Unmasking the Temple Pitviper
A proposal by NUS Biological Sciences researchers to sequence the genome of the Temple Pitviper has been selected as one of the five finalists — out of more than 200 entries globally and the only entry from Asia — in the 2017 Plant and Animal SMRT Grant Program. Supporters can vote for their favourite project once a day from now till 5 April.
The team is led by Professor R Manjunatha Kini from NUS Biological Sciences and consists of Dr Mrinalini, Research Fellow at NUS Biological Sciences, and Dr Ryan McCleary, Postdoctoral Fellow at Utah State University.
Prof Kini explained why the study of snakes matters. “One is to make people aware of the importance of snakes and their toxins, and how they improve our lives, in particular, with newer drugs,” he said. He added that it is exciting to improve our knowledge about our surrounding environment as well.
The Temple Pitviper belongs to the viper family. Native to Southeast Asia, this species can be found locally in the Central Catchment Nature Reserve as well as around the MacRitchie, Lower Peirce and Upper Peirce Reservoirs. In Malaysia, many Temple Pitvipers are found in the Temple of the Azure Clouds, popularly known as the Snake Temple. Unlike some of its fearsome relatives, the Temple Pitviper is docile and rarely attacks humans.
In response to the competition to sequence the world’s most interesting genome, the team proposes to uncover the secrets of the Temple Pitviper given its unique characteristics. The Temple Pitviper produces unusual toxins compared to other snakes. Dr Mrinalini said, “There’s a stark difference between the male and female sexes (in this species) which is very rare in snakes.” Interestingly, the neonates and juveniles of both sexes look the same but the adults are sexually dimorphic. She said, “It is not clear if sex-based differences are also found in their venom and dietary habits.”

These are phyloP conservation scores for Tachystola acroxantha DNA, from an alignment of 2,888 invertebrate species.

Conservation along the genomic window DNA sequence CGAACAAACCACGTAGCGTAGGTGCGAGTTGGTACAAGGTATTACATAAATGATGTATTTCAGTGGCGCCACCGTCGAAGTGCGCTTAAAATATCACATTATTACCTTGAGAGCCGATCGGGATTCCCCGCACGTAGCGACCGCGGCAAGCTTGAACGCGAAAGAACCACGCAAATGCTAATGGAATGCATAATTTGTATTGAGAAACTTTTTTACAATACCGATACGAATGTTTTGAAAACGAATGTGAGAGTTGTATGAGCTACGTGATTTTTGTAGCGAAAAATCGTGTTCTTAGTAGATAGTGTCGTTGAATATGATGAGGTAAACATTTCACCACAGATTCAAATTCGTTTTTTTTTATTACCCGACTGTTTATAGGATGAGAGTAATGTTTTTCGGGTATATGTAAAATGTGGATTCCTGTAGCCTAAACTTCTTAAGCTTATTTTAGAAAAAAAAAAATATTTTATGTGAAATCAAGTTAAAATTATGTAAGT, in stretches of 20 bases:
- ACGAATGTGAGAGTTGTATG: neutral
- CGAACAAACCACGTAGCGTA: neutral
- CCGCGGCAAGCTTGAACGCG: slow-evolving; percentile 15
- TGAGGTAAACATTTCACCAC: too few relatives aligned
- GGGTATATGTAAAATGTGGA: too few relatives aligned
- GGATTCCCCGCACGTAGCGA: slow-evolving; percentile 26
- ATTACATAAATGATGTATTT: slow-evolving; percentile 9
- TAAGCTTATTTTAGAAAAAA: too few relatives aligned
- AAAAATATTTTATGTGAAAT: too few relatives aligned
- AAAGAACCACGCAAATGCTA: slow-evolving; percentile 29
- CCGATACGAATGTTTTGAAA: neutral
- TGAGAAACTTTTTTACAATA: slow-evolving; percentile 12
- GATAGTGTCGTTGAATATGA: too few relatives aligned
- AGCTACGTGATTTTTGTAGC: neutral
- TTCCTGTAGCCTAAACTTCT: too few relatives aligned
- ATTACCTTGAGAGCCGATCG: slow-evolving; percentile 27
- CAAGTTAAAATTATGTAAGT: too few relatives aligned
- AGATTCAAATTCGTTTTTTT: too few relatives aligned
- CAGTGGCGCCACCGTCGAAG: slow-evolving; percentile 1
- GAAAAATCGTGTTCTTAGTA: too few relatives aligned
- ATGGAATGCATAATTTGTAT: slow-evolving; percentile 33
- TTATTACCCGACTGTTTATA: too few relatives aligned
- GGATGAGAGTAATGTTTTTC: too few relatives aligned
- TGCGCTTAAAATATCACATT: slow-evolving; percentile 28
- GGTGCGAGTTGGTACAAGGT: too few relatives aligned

The potent venom produced by the Temple Pitviper contains toxins not found in other snake species, an example being a class of novel toxins called Waglerins which impede neuromuscular functions. Physically, the adult male and adult females exhibit distinctive differences in terms of scale pattern, colour and size. Snake genomes typically contain 25,000 to 30,000 genes, which is similar to the number of genes found in other vertebrates including human genome. High levels of gene duplication of toxin genes makes the task of sequencing snake genomes tricky.
Prof Kini highlighted that while it is widely known that people die from snake bites — there are some 100,000 snake-related deaths per year worldwide — a lesser-known fact is that snake venom has contributed to the development of a number of drugs, such as Captopril for hypertension, as well as antiplatelet drugs Eptifibatide and Tirofiban. These, and other drugs which are developed based on snake venom toxins, save millions of human lives every year.
The Kini Lab at NUS conducts research on protein chemistry, as well as protein design and engineering, among other areas. To date, the laboratory has discovered and characterised more than 30 toxins and eight new toxin families. Prof Kini shared that the laboratory is currently developing several drugs for cardiovascular diseases.
Organised by Pacific Biosciences, the international competition aims to determine the world’s most interesting genome by a public vote. The team with the highest number of votes will be awarded genome sequencing of their chosen plant or animal.
See media coverage.